- Created on Monday, 03 September 2007 02:55
- Written by Craig Lloyd
When considering a new hire it is important to compare your company’s job offer with the candidate’s current compensation and benefits, plus the consideration of relocation expenses. If you are intending to attract currently employed management candidates with substantial years of successful laundry industry experience you need to minimize economic discrepancies.
Many hiring decision makers are inclined to keep the salary portion within the company’s budget commitments and to maintain consistency with company benefit policy guidelines. However, there are creative approaches to salary negotiation. They include a salary review towards the end of the current fiscal year when a predetermined proposed salary increase can be an effective compromise. Some organizations use the “sign-on” bonus to impact the earnings, while not disrupting peer management salary equities.
As an employer you must uncover the hidden financial details of the job offer by asking the correct questions and obtaining the necessary information. As you prepare a job offer, ask the candidate to provide a copy of their most recent pay stub. If the candidate has already disclosed their current compensation, and are now reluctant to provide a pay stub, there could be a discrepancy.
Take a close look at the prospective employees current insurance benefit, especially in regards to the payroll deduction. If your company’s policy requires a 90-day waiting period then the new employee will have to pay COBRA for up to 3 months. The job offer should include paying the difference between their current payroll deduction and the COBRA payment.
Vacation benefits tend to be a delicate issue. You may be interviewing a plant manager or chief engineer eligible for a four week vacation after 10 years of employment with their current employer. However, your standard policy would start them off with two weeks the first year, progressing to three weeks after three years of service. Can you justify maintaining their benefits while keeping your current managers happy?
In this instance you may consider asking the candidate how many weeks vacation they took each of the last 3 years. If they took three or less then starting with less than four should not be a sticking point. One option is to request they do not take vacation during their first 90 days, and allot two weeks for the remaining balance of the calendar year or 12 months of employment. This will put two weeks into a maximum 9-month window, then you can allot three weeks for the second year. Compare your personal day / sick day benefit to their current employer’s policy.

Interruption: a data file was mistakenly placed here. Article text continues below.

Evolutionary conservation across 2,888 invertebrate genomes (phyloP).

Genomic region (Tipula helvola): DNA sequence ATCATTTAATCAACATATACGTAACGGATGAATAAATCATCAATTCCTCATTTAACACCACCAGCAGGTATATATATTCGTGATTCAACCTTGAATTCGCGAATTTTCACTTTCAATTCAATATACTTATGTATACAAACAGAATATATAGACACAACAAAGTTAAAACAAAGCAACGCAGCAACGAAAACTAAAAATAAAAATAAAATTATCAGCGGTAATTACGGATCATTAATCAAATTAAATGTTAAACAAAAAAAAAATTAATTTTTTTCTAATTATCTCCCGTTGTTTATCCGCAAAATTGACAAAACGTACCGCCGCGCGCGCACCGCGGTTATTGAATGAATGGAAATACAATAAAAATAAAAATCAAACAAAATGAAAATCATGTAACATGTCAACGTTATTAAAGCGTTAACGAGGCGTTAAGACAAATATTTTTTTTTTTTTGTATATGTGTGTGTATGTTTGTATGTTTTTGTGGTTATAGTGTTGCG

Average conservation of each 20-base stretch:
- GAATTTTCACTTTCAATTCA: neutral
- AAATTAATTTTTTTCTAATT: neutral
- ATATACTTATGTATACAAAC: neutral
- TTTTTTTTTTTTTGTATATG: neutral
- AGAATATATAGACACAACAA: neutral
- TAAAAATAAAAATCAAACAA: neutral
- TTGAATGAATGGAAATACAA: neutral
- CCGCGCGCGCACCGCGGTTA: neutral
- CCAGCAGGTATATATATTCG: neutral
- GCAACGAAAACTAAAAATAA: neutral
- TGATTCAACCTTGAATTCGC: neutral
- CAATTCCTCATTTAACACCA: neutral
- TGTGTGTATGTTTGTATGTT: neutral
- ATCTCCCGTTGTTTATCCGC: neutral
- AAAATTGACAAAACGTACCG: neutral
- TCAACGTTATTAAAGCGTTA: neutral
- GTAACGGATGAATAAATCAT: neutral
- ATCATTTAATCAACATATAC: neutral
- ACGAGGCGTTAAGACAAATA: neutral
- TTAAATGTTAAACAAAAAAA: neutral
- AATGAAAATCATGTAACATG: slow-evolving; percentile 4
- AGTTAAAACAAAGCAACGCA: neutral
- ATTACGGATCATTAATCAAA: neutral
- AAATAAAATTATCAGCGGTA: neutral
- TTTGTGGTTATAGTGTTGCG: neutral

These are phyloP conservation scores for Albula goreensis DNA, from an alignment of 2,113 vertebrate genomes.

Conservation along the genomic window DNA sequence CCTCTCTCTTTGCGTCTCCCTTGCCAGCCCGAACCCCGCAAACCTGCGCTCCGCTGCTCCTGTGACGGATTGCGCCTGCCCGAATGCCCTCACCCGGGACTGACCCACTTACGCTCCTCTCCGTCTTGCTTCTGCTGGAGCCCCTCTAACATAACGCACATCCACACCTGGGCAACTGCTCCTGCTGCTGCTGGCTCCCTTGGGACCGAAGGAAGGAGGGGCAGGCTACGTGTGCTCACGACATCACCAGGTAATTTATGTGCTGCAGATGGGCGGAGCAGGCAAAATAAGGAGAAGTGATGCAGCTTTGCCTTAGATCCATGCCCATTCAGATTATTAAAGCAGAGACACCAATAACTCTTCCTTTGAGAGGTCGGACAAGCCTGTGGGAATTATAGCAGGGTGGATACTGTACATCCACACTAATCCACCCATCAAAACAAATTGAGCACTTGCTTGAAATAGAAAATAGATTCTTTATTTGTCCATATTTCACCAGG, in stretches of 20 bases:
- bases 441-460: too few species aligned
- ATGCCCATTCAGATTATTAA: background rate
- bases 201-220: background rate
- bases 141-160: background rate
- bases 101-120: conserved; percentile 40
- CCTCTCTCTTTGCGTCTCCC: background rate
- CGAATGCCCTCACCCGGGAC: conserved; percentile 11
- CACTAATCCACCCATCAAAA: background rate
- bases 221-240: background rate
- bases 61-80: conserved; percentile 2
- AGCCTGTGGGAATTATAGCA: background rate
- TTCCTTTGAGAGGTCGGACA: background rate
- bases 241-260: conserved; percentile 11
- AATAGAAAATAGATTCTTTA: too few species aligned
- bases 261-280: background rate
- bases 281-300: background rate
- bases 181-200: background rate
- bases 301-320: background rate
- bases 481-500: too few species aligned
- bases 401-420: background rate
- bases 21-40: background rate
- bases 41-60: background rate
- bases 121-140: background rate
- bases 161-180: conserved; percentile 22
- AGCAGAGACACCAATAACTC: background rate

Relocation assistance for the out of town candidate brings another set of details which need to be discussed and carefully considered. An employed “trailing spouse” will probably lose some earnings in the transition, which impacts the family budget. One critical item often overlooked is a lump sum payment made to cover some or all of the relocation expenses. Since there will be significant tax liability for the employee the budgeted amount should be “grossed up” by approximately 42 percent. Realize there is a lot of “sweat equity” the new employee will invest in to complete the move. Packing, unpacking, finding new medical providers, and setting up utility accounts are only a few of the items on the “punch list”. If school age children are in the picture then there will be even more energy put into making the transition. Consider giving the employee a day or two off the first month to complete all the extra details.
If the candidate lives locally then take the time during the interview process to compare their current commuting distance and time to the hypothetical distance and time with your company. An extra 20 miles one way could translate to $1700 annually ($1300 net). In some metro areas tolls can factor into the commuting expense.
As always, put yourself in your prospective employee’s shoes. Take the high road and treat the candidate or new employee the way you would want to be treated.
Craig Lloyd represents LaundryCareers.com, a management search firm specializing in the industrial / institutional laundry industry. He holds a degree in Industrial Relations from Rider University and has been a Certified Personnel Consultant since 1979.
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